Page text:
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Dental Implants

Dental implants are changing the way people live. They are designed to provide a foundation for replacement teeth which look, feel and function like natural teeth. The person who has lost teeth regains the ability to eat virtually anything, knowing that teeth appear natural and that facial contours will be preserved. Patients with dental implants can smile with confidence. Questions about dental implants in Northern New Jersey? Call our office for a consultation.

Dental Implant Videos

 

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What are Dental Implants?

The implants themselves are tiny titanium posts, which are inserted into the jawbone where teeth are missing. These metal anchors act as tooth root substitutes. They are surgically placed into the jawbone. The bone bonds with the titanium, creating a strong foundation for artificial teeth. Small posts are then attached to the implant, which protrude through the gums. These posts provide stable anchors for artificial replacement teeth.

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Implants also help preserve facial structure, preventing bone deterioration that occurs when teeth are missing.

The Surgical Procedure

The placement of dental implants involves one or two surgical procedures, depending which method is best for you. In the two phase surgical procedure, implants are placed under the gum tissue within your jawbone. For the first three to six months following surgery, the implants are beneath the surface of the gums gradually bonding with the jawbone. You should be able to wear temporary dentures and eat a soft diet during this time. Any number of types of temporary prosthesis can be constructed to replace the missing tooth while the implant is healing.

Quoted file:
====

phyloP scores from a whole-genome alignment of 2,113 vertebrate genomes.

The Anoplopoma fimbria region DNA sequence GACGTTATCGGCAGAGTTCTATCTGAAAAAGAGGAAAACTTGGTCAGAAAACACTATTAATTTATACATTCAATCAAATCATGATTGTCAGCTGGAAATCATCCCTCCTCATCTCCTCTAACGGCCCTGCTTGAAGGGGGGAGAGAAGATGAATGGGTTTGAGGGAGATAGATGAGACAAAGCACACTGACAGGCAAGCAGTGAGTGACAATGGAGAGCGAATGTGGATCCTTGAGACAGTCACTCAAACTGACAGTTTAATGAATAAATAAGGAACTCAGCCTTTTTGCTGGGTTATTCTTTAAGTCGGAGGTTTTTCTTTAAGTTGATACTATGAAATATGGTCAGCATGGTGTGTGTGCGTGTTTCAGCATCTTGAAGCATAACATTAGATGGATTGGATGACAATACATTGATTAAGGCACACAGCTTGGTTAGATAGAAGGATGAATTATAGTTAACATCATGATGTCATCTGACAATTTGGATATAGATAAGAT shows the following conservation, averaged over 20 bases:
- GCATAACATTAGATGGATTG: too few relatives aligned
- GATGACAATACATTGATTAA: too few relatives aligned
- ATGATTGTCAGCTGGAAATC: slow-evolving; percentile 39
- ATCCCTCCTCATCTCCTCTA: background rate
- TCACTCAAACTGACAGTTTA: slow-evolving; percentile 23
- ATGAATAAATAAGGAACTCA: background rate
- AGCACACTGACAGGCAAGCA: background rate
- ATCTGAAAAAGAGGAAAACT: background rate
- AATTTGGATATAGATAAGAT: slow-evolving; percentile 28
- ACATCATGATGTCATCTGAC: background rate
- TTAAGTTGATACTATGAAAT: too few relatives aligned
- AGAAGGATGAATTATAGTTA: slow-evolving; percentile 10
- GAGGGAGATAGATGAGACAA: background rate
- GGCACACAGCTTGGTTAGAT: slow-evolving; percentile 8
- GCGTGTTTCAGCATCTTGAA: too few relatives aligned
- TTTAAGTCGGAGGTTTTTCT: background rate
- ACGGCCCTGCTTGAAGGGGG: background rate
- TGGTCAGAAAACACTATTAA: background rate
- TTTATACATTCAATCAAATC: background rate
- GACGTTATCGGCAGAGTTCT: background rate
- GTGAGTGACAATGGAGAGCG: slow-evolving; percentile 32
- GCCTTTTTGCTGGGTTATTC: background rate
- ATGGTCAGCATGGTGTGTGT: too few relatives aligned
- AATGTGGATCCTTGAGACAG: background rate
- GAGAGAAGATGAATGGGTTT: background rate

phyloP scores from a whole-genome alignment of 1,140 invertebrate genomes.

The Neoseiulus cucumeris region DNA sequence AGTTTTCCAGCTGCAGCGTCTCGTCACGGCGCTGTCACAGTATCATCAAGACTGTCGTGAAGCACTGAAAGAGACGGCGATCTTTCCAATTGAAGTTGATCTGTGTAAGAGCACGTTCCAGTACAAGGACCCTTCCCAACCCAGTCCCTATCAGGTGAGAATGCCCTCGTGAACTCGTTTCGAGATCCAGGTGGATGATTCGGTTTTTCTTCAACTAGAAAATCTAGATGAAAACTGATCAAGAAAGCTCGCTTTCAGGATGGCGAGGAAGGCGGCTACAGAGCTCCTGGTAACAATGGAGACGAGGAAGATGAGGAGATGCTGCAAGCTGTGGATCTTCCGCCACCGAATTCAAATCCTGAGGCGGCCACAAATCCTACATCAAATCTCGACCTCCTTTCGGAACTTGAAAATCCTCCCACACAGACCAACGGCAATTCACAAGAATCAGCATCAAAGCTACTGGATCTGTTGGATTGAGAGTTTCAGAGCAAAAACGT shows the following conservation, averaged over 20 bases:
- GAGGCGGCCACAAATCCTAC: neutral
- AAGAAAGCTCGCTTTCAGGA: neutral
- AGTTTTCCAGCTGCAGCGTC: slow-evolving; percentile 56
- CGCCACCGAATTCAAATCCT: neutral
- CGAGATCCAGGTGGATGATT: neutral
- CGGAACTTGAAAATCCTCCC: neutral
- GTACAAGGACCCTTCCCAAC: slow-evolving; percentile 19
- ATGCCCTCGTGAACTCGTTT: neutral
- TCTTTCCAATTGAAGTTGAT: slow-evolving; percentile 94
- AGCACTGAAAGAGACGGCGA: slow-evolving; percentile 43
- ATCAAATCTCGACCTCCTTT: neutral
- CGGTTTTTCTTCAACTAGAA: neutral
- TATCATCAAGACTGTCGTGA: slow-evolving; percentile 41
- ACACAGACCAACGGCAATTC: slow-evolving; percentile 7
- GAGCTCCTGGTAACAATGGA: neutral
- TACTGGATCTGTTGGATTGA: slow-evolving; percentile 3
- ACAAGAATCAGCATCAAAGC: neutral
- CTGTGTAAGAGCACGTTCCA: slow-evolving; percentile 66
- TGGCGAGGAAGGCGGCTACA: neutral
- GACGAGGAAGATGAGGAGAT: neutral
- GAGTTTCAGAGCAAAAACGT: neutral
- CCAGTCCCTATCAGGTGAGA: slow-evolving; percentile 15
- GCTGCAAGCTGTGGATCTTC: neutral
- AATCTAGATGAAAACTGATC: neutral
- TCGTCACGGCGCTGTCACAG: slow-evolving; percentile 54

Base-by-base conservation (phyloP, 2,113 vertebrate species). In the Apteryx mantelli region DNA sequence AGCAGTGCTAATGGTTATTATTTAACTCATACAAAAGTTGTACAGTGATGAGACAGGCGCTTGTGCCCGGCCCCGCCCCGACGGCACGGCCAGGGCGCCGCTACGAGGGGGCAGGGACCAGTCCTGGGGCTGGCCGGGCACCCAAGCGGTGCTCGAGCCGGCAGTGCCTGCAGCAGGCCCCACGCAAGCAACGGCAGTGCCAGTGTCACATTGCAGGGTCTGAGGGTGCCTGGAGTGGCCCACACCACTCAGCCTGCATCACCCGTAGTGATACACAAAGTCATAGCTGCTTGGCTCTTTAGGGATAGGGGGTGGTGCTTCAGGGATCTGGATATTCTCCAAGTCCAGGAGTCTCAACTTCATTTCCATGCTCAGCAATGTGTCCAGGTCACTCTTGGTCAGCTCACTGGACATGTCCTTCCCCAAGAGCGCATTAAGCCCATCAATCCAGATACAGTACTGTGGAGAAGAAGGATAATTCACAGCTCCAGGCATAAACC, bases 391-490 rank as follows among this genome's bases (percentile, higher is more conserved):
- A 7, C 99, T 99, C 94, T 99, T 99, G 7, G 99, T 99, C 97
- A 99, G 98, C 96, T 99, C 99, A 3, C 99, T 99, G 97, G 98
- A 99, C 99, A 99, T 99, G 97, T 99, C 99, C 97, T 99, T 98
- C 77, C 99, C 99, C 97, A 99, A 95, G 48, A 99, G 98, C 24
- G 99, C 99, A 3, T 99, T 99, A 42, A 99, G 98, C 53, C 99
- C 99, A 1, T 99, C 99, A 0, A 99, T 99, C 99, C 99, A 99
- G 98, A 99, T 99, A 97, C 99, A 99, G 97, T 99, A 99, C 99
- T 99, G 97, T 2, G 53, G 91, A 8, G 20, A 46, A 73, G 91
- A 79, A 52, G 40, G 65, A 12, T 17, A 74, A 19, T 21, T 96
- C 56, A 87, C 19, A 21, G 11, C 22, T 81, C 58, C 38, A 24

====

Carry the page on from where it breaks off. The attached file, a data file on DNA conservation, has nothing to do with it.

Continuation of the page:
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After the implant has bonded to the jawbone, the second phase begins. Drs. Gorab, Marsh and Scoggins will uncover the implants and if your dentist desires, attach small posts called abutments, which will act as anchors for the artificial teeth and help form a new gum line collar for the future artificial tooth. These posts protrude through the gums and will eventually accept the artificial tooth (cap) when it is made. When the artificial teeth are placed, these posts will not be seen. The entire procedure can take anywhere from 3 to 7 months. Most patients experience minimal disruption in their daily life. The single surgical method involves placing the implant with a short screwed on cover that protrudes through the gums. This saves a second surgical procedure, and allows the gum line collar to mature longer before placing the final artificial tooth (cap). Drs. Gorab, Marsh and Scoggins will determine which plan is best for you.

Surgical Advances
Using the most recent advances in dental implant technology, Drs. Gorab, Marsh and Scoggins are able to offer a variety of treatments including the single stage implant as discussed above. Many times implants can be placed at the same time a tooth is extracted– further minimizing the number of surgical procedures. Advances in dental implant technology have made it possible, in select cases, to extract teeth and place implants with crowns at one visit. This procedure, called “immediate loading,” greatly simplifies the surgical process, if it is appropriate for you.

Who actually performs the implant placement?
Implants are a team effort between an Oral and Maxillofacial Surgeon and a Restorative Dentist. While our doctors perform the actual implant surgery, and initial tooth extractions and bone grafting if necessary, the restorative dentist (your dentist) fits and makes the permanent prosthesis (the artificial tooth or cap). Your dentist will also make any temporary teeth needed during the implant healing process.